Find relief from urinary incontinence with ResilientRx

At ResilientRx, we offer modern physical therapy to target pelvic floor pain and dysfunction, which provides much-needed treatment for people who suffer from urinary incontinence. 

We go beyond just the pelvic floor with this therapy. We target your mobility and movement patterns that may help explain why these problems are occurring. By hitting the root cause of your urinary incontinence, we have a better chance of reducing your incidents — and possibly relieving them entirely! Our urinary incontinence and pelvic therapy treatments can be performed internally (intra-vaginally) and/or externally to reduce pain/dysfunction and ensure long-term results. 

If you’re someone who is struggling with UI and has been told that constantly doing kegels is the only way to fix the problem, reach out to us today. We’ll begin a therapy regimen designed to not only to strengthen your pelvic floor muscles but also target the root cause of the bigger issue. 

Running on Track 2

Postpartum Running: When Can I start?

Postpartum Running: When Can I start? 1200 629 ResilientRx

After delivering a baby, you might be wondering when can I start running again? This is a very common question clients ask at the clinic. It’s important to consider a more gradual return to pre-pregnancy fitness levels, especially when it comes to running.

According to a group of physical therapists’ research on returning to running postnatal, they recommend that “returning to running is not advisable prior to 3 months postpartum or beyond this if any symptoms of pelvic floor dysfunction are identified prior to, or after attempting, return to running” (Goom et al 2019).

Why wait 3 months?

For many, this may be hard to follow. However, consider that women require adequate time to heal and regain strength after giving birth. Pregnancy and birth (whether vaginal or cesarean) have a huge impact on the abdominal and pelvic floor muscles, often leading to muscle weakness, incoordination, and dysfunction.

During pregnancy and early postpartum, increased body weight has allowed for a forward shift in your center of gravity causing your body awareness in space to be totally thrown off and your body learns to compensate. During this 3 month period, you’ll likely notice that doing certain activities you did before now feel completely different. In addition, you may be experiencing pain, discomfort or urinary leakage with those activities.*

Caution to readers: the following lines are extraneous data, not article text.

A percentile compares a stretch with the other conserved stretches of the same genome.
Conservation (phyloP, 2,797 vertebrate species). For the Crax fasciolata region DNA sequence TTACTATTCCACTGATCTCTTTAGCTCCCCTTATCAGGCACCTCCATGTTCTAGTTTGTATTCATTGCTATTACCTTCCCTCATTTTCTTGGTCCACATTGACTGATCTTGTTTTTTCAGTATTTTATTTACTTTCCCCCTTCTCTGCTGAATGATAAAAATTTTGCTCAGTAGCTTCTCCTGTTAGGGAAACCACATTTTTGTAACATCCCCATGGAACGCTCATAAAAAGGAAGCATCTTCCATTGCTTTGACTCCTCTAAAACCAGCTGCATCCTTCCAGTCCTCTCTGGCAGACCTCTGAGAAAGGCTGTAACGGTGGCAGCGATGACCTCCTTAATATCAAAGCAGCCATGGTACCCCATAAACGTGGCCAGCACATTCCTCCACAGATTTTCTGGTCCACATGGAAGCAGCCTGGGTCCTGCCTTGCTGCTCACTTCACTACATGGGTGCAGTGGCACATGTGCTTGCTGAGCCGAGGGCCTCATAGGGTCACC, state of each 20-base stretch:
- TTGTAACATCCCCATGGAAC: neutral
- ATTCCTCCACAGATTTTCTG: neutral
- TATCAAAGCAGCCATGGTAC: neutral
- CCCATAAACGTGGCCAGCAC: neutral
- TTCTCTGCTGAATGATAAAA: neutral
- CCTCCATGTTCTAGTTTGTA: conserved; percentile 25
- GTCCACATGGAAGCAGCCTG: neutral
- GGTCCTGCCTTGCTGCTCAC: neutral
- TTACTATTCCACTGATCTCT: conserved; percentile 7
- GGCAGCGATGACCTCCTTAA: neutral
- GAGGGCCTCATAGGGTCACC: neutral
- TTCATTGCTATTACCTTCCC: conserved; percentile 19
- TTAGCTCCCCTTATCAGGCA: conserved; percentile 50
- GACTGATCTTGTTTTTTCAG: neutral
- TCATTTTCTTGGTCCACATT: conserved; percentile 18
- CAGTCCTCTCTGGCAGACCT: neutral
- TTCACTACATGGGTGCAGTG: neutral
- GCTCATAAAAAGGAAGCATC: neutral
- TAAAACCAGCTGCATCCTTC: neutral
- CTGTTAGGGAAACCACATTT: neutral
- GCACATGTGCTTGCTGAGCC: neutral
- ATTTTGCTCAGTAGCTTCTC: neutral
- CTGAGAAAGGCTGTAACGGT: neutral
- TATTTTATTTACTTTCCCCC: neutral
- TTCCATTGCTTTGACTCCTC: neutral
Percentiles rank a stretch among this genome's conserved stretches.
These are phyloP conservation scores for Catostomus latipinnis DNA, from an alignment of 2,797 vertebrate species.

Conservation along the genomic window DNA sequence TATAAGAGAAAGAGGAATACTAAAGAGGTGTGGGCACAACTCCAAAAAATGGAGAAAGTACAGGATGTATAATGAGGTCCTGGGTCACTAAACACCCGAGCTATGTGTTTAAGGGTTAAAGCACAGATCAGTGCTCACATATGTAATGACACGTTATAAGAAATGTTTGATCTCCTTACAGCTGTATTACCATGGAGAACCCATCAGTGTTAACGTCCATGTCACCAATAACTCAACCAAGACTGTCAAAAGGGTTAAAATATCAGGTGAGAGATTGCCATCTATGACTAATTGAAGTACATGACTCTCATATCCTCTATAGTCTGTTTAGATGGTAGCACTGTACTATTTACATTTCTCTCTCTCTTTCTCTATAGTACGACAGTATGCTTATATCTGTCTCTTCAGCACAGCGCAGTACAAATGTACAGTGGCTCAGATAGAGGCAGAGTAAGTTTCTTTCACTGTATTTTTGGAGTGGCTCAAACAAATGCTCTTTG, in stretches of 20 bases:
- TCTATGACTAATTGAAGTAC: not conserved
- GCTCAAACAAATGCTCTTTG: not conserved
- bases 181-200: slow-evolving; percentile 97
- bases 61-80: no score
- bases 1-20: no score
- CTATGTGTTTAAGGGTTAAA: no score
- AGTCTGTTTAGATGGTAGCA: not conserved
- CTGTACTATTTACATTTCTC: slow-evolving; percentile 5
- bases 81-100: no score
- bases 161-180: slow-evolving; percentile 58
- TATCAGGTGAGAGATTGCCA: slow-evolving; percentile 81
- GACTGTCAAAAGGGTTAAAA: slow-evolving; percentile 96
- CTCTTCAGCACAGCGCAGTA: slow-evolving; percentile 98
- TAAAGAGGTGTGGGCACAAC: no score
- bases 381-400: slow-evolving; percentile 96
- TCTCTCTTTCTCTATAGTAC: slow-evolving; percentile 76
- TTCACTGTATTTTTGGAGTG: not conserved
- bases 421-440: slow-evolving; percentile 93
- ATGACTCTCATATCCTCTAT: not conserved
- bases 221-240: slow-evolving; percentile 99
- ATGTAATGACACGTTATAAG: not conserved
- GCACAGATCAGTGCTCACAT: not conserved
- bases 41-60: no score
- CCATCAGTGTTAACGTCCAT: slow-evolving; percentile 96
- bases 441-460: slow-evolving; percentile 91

Low Impact Exercises Postpartum:

During your three month healing period, the following can be generally helpful:

  • Basic core activation
  • Walking
  • Squats
  • Lunges
  • Lifting
  • Swimming
  • Cycling

What’s next?

Prior to getting back to running, your physical therapist will help you achieve adequate strength and control of your pelvic floor and hip musculature and help you manage impact and load on the body.

Once cleared by your physical therapist, a “graded return to running” plan (e.g. starting with short distances to longer distances) can be implemented. During this period, you should continue to monitor for signs and symptoms while building training volume.

At ResilientRx, we offer 1:1 care and work with you to meet your individual needs. If you are experiencing symptoms of urinary incontinence, pain, pelvic organ prolapse, or any other musculoskeletal issues, and want to get back into running again, seek help from us to guide you in the right direction.

Written by Michelle Andoy, PT, DPT

*Remember to reach out to your healthcare providers, including a pelvic health physical therapist, to figure out the root causes and address these symptoms. Although not traditionally routine after every birth, there is always an option to receive a comprehensive pelvic health assessment from a pelvic floor physical therapist.

Sources: Goom, T, Donnelly G, Brockwell E (2019). Returning to running postnatal–guidelines for medical, health and fitness professionals managing this population. Retrieved from: https://www.researchgate.net/publication/335928424_Returning_to_running_postnatal_-_guidelines_for_medical_health_and_fitness_professionals_managing_this_population